Dobell has been an investor for 15 years, and the stock has reached new heights this year, jumping to an all-time high at the end of last month after the US Drug Enforcement Administration changed its stance on the company's cannabidiol-containing drug, placing it in 'Schedule V', those with the lowest potential for abuse.
Since listing on Nasdaq in 2013 at $8.90 a share, they have risen 1,460% to today's $138.85 price.
With GW Pharmaceuticals having long departed the AIM market, investors looking to play the cannabis boom with UK shares have been left disappointed.
But this year has seen the launch of two medicinal cannabis investment vehicles on the NEX Exchange, an even more junior rival to AIM.
Sativa Investments (SATI.ISD) and High Growth Capital (HASH.ISD) floated in March and June respectively and both have attracted fund manager backing.
Gervais Williams (pictured) is a backer, having invested £500,000 of his £186 million Miton UK Smaller Companies fund in the stock in June, and lending the company further backing with a bigger investment in its £3.8 million share placing last week. That has seen Sativa also added to the portfolio of Miton UK Micro Cap (MINI) investment trust.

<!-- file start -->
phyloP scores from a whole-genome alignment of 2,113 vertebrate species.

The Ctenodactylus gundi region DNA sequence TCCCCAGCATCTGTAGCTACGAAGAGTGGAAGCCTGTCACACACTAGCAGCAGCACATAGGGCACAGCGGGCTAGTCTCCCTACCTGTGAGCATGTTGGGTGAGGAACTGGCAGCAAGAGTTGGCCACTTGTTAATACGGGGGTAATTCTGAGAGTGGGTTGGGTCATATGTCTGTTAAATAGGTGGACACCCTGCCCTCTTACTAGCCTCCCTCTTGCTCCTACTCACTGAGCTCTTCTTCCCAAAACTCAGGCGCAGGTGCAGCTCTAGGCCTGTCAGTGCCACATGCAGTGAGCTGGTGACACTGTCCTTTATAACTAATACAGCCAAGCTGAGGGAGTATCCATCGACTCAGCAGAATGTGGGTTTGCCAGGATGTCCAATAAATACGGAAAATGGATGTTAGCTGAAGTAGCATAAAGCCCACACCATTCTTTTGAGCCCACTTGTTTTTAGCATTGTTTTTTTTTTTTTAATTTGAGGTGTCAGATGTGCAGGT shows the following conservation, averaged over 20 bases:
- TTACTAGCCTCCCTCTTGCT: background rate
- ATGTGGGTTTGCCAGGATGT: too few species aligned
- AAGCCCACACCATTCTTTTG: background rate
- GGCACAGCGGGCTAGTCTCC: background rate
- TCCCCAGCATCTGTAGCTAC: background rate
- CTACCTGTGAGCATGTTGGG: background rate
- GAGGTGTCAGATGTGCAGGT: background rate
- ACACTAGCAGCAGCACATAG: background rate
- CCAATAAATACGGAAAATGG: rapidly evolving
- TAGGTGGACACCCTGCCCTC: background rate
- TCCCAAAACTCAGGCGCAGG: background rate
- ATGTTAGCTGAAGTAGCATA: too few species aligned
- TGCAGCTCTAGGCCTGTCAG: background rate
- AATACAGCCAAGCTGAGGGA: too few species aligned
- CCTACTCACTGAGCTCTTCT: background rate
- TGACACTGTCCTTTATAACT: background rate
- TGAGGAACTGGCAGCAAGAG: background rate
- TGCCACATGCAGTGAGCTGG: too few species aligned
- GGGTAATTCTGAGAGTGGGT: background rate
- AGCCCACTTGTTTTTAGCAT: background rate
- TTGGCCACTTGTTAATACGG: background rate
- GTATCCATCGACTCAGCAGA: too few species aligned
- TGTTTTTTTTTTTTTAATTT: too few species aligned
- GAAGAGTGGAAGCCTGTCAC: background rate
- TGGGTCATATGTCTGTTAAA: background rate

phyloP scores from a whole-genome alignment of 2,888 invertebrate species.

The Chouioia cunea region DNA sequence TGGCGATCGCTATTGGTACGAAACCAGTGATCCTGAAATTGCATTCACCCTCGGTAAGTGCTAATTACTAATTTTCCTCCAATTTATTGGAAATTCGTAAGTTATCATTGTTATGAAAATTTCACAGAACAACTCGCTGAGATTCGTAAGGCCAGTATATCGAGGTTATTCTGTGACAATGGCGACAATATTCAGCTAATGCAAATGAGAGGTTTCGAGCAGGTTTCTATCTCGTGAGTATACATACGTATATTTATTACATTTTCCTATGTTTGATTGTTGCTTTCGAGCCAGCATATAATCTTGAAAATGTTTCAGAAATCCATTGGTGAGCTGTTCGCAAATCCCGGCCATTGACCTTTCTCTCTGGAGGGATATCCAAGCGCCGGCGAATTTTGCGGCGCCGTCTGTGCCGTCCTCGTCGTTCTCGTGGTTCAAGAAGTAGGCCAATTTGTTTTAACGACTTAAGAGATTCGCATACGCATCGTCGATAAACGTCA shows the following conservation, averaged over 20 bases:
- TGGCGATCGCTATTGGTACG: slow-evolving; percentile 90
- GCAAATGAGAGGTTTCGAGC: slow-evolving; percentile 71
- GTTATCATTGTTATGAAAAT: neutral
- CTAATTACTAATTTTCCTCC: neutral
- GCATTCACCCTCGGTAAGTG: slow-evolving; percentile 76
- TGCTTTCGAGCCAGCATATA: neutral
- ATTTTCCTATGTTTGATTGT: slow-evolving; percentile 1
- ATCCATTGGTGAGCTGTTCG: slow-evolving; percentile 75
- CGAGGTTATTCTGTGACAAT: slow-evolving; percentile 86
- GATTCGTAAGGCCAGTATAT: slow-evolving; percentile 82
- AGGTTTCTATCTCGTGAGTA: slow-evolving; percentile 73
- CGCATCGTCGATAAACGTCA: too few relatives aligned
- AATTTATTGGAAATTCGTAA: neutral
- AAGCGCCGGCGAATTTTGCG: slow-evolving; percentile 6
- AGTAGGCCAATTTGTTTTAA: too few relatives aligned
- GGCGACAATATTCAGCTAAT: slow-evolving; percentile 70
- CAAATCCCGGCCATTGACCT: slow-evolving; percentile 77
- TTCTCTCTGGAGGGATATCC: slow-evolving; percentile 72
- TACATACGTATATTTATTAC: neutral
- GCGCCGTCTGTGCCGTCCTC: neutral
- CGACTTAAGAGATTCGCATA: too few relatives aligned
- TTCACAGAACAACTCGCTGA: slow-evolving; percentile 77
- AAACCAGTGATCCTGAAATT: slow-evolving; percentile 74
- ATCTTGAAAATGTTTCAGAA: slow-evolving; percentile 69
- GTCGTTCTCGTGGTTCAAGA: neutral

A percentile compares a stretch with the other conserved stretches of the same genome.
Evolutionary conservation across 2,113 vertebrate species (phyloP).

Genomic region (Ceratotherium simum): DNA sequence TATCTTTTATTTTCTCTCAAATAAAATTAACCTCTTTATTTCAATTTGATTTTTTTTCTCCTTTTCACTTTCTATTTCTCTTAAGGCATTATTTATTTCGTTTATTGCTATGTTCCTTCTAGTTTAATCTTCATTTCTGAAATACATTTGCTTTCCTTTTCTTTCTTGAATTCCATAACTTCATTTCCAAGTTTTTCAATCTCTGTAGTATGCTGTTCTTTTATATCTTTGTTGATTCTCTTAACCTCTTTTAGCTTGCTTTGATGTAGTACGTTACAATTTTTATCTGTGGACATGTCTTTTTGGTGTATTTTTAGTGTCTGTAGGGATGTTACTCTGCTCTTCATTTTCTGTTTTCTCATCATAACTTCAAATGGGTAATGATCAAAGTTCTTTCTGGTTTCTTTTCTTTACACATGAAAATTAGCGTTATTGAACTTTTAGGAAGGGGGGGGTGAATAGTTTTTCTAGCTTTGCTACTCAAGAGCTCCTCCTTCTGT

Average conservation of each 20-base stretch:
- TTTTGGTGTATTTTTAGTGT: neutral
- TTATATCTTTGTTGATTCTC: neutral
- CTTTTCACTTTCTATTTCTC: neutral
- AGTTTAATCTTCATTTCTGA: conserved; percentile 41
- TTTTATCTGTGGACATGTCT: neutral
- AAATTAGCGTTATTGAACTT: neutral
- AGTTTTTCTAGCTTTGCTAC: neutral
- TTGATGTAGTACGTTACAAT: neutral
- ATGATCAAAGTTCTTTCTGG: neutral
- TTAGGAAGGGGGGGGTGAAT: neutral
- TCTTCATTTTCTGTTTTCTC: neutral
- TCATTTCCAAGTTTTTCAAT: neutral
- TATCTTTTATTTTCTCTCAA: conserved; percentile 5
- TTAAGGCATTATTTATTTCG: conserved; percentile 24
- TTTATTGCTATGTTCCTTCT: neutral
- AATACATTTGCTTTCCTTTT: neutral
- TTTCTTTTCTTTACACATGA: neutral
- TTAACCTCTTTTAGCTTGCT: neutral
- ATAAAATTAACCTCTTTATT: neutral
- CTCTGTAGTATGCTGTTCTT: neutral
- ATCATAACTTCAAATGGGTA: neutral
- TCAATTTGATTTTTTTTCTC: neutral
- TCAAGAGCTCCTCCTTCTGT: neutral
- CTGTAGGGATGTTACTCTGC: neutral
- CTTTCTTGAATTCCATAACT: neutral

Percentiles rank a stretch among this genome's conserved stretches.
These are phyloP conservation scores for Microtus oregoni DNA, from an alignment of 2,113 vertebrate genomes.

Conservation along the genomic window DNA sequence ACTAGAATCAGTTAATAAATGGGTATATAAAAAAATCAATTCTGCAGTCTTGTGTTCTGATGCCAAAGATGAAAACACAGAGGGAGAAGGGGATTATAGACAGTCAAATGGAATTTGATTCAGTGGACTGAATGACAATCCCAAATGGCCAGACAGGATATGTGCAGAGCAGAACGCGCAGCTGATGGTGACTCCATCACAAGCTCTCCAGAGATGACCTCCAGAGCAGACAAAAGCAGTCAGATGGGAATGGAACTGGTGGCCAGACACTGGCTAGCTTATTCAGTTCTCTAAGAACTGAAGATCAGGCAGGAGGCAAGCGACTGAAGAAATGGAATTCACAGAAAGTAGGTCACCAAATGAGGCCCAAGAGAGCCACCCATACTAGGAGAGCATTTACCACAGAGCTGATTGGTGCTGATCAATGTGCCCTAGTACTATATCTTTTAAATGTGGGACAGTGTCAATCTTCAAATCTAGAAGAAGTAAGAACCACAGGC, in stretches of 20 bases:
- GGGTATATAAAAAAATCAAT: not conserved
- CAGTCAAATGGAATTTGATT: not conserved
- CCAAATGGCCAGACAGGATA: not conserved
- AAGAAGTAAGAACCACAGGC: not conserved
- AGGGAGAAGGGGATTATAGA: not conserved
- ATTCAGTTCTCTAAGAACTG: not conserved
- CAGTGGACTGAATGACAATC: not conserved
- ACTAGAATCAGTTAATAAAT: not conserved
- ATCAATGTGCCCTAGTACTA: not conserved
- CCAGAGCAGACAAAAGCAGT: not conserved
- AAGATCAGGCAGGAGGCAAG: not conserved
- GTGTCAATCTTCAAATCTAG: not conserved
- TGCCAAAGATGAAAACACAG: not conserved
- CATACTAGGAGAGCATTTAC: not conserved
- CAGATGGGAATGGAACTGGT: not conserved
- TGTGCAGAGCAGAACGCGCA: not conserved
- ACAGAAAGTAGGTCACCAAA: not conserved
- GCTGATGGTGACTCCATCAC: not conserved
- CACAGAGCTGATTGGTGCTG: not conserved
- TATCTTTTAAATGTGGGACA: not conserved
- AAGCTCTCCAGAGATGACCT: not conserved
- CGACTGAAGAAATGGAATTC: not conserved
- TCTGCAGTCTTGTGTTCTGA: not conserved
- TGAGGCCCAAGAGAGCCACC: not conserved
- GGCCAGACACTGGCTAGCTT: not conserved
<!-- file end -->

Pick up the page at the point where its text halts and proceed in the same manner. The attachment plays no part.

Sativa will join High Growth Capital in the portfolio, with Williams having acquired 4.9% of the company's shares, a position that was later trimmed to 3.8%, according to stock exchange filings at the end of July.
Both managers have been rewarded with big jump in the shares, inflating the value of their, admittedly small, positions. Shares in Sativa are up nearly 180% on the 4p price at which Miton invested in June, trading today at just over 11p.
High Growth Capital has meanwhile done exactly that, with the share price doubling in just the last three weeks.
The catalyst for these big jumps has been home secretary Sajid Javid's decision to allow use of the drug for medicinal purposes, announced earlier this month.
The drug will be available on the NHS from 1 November, after the government came under pressure from high profile campaigns, including that led by the mother of epilepsy sufferer Billy Caldwell.
Williams said that given insufficient provision of the drug, the scope for a company like Sativa to produce a strong return on investment was high.
'There is the opportunity for making an unusually high margin. There are so few suppliers out there,' he said.
He added that the initial investment in Sativa was one where the downside risk was limited, but the upside potentially very high.
'When we first invested, the market capitalisation was very small,' he said. 'You are not investing with a lot of expense. The optionality is so large but the entry price is so low.'
With Williams and Hargreave the only small cap managers to have been drawn to the new companies, the Miton manager said he wasn't surprised to find himself in relative isolation.
'A lot of small company fund managers don't look at such small companies, he said. 'There's sometimes less competition.'